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Some Hunts Are Quicker Than Others
Last week I shared with my readers the story of my grandson taking a jake on the first day of the 2021 Spring turkey season. The hunt lasted till a little past noon when the bird came out, and we called it in. It was a long time to sit in a pop-up blind on a folding chair. The hunt was more of an endurance test and the next day when I walked, I felt it in the back of my legs. (Oh it’s so much fun to get old.) It was so much fun that I took a couple days off to get over it. So mid-week found me returning to the timber in search of a tom. My anticipation was not very high, as we had only heard a couple birds in the distance during our six-hour hunt. But I had no plans other than to hunt, so I packed accordingly with provisions to get me through a long morning of hunting. This included a couple bottles of water, a small bag of salted peanuts, and another small bag of cheese flavored crackers. I also made sure that my better pair of McKenzie Leupold binoculars were packed. Carrying a pair of binoculars isn’t mandatory for turkey hunting, but it does pass the time as you can watch wildlife such as deer, birds, and small game. Back in the day when I just sat out in the open on a pad next to a tree you couldn’t get by with all that movement, but in a pop-up blind you can get by with almost anything as long as you keep most of the windows closed to keep the interior dark.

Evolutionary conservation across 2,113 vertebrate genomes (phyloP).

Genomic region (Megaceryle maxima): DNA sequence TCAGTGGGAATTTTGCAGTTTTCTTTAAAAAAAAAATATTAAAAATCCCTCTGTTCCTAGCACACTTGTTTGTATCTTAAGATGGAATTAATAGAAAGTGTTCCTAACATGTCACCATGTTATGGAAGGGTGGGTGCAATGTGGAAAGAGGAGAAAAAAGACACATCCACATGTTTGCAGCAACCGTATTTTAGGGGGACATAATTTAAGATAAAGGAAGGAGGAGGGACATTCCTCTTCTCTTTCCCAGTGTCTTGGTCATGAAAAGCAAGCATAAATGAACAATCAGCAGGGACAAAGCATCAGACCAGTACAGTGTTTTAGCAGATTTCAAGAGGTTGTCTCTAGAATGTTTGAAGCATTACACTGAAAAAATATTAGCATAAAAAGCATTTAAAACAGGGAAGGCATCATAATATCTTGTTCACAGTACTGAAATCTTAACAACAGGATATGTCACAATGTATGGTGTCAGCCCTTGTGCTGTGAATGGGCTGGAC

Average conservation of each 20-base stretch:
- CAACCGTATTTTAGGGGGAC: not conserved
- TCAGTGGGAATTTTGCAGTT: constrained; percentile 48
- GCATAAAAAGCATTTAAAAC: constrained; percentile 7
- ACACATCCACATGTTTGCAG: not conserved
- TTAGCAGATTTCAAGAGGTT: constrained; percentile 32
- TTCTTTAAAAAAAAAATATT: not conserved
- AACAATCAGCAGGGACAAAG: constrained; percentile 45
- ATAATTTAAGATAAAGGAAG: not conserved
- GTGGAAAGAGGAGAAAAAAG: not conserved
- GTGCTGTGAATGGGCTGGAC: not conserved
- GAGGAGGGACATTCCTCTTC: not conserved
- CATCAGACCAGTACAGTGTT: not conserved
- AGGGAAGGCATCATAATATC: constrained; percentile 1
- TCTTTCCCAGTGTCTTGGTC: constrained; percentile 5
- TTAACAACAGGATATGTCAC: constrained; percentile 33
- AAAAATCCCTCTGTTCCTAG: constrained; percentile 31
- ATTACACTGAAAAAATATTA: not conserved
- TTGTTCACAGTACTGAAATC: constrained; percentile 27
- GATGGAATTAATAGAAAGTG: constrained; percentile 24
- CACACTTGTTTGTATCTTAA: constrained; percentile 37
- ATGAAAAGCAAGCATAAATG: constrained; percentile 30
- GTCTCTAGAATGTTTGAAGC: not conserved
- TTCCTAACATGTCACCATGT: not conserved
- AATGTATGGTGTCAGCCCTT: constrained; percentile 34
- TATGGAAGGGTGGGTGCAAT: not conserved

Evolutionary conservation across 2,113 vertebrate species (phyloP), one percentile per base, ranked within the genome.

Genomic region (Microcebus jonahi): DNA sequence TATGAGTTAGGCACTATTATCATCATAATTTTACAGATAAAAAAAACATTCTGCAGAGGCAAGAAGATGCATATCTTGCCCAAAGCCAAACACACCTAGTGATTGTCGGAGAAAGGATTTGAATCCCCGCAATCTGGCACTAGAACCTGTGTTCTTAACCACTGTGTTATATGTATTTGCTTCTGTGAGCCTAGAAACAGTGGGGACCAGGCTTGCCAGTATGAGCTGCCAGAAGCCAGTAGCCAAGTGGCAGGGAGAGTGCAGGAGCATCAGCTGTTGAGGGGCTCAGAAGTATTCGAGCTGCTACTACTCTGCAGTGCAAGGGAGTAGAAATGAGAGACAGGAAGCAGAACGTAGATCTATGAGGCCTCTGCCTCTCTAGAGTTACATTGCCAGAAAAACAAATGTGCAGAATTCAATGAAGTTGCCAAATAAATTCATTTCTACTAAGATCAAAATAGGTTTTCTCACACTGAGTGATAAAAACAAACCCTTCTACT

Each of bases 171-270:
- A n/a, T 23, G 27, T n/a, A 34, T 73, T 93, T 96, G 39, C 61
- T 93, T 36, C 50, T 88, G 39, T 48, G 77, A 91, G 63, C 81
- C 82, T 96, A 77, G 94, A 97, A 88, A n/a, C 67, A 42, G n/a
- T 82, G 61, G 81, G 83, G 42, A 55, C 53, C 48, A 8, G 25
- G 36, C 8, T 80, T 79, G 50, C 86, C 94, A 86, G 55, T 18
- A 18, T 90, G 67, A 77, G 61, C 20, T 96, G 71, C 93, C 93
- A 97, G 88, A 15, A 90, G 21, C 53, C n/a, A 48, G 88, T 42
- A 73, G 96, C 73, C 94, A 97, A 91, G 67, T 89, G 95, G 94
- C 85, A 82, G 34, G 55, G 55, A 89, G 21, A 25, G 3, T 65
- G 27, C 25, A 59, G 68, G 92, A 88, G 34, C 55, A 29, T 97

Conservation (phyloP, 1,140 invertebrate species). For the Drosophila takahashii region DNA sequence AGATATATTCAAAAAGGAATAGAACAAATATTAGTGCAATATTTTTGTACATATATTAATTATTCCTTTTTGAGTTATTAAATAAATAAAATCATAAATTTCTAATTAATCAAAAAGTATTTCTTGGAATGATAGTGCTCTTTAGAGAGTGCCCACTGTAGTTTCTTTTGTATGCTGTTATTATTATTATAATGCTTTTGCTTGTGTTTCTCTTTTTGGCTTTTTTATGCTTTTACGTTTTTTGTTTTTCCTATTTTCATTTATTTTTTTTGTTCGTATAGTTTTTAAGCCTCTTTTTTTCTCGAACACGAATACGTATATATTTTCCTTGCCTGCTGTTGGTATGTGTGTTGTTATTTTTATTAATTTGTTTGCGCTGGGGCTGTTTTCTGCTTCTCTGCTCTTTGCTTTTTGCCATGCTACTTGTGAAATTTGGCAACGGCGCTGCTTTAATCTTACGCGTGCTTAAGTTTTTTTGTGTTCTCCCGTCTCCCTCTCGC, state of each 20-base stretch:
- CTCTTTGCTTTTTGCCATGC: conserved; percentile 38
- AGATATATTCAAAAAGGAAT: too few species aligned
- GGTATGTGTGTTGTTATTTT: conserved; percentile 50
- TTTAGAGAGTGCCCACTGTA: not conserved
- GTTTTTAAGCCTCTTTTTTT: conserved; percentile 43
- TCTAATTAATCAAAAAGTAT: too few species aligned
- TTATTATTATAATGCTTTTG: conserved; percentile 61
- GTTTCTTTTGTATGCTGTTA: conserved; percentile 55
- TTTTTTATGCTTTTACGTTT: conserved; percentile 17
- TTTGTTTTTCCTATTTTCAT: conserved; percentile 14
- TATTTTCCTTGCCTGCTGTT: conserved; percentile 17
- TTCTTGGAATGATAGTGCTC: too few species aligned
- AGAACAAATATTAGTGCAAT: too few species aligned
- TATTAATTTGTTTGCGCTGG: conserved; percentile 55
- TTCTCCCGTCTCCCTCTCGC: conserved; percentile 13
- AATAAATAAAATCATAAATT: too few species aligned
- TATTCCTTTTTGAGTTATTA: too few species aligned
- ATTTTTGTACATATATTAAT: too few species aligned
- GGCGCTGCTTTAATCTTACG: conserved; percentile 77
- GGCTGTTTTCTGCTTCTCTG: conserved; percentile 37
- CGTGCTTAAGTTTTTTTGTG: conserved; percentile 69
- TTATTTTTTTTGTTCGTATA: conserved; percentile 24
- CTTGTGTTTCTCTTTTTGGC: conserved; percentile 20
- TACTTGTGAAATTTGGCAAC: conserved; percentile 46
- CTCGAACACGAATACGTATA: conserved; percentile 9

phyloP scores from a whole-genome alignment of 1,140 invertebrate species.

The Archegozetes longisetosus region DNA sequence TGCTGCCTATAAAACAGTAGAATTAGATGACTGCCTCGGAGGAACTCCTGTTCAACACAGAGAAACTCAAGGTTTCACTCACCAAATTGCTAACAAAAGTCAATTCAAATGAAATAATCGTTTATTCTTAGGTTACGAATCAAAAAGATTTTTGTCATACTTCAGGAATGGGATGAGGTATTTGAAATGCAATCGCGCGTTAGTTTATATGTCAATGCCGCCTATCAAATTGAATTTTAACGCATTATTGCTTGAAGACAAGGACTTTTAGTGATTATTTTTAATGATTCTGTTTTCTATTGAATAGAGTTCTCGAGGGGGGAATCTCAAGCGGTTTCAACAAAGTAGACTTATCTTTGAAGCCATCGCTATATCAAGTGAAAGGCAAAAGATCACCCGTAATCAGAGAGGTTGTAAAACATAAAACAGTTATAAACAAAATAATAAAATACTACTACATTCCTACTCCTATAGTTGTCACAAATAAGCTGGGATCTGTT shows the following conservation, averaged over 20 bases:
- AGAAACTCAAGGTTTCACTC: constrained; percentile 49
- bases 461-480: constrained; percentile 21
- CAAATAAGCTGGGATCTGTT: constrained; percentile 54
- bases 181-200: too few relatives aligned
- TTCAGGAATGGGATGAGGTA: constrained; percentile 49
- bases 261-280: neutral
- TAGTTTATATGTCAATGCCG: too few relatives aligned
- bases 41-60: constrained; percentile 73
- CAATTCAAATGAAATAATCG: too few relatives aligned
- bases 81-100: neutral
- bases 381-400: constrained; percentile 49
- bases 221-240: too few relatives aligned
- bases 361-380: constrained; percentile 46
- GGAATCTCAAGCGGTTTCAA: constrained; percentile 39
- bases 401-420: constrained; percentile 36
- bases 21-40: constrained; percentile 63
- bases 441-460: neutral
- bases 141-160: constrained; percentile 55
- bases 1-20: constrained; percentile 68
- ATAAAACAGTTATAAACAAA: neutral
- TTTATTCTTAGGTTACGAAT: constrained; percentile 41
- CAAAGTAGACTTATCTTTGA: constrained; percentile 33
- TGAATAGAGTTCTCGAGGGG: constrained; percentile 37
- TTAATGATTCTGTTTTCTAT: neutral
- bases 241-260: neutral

After double checking the gear that I had packed in my truck the night before, and making sure that everything was strapped down on my old Honda 4-wheeler, I left home at 4:15 in the morning. I arrived at the farm about a half an hour later. I could have made the trip a little faster, but the deer were out in force and somehow my Dodge 1500 seems to be a magnet for them (although I have never hit one hard enough to damage the truck or the deer as it’s more of a love tap.) I unloaded the ATV and drove the 3/4 of a mile before parking the machine and loading myself down with the Ameristep blind, folding chair, decoy bag, and Browning A5 shotgun. Everything else was in my H.S. Strut turkey hunting vest that seems to get heavier each year. With the moon being so bright I was able to cross the pasture without the aid of my headlamp and after walking to the old familiar blind site I quietly unpacked myself.
Sometimes sitting up the pop-up blind takes very little effort and sometimes it wants to fight your every attempt. It seems that location has everything to do with the ease of setting it up. In the garage, it nearly jumps out of the bag and pops up, but in the woods at 5:30 when you are wanting to get it set up before it gets light… well, it’s a whole other story. But after a small battle of hand to hand combat, the blind surrendered to my attempts and finally set up. From there I went back out into the pasture and set up my Avian X decoys at about twenty-five yards from the blind. I tossed the decoy bags in the blind and then put my chair, shotgun, and folding chair into the blind and prepared for a long wait. I loaded the shotgun and put it in the corner of the blind behind me so that it would be out of the way and waited for it to get light. The only window that I could see out of was covered with mesh but open enough that I could slide the barrel of the shotgun out if I needed to take a shot.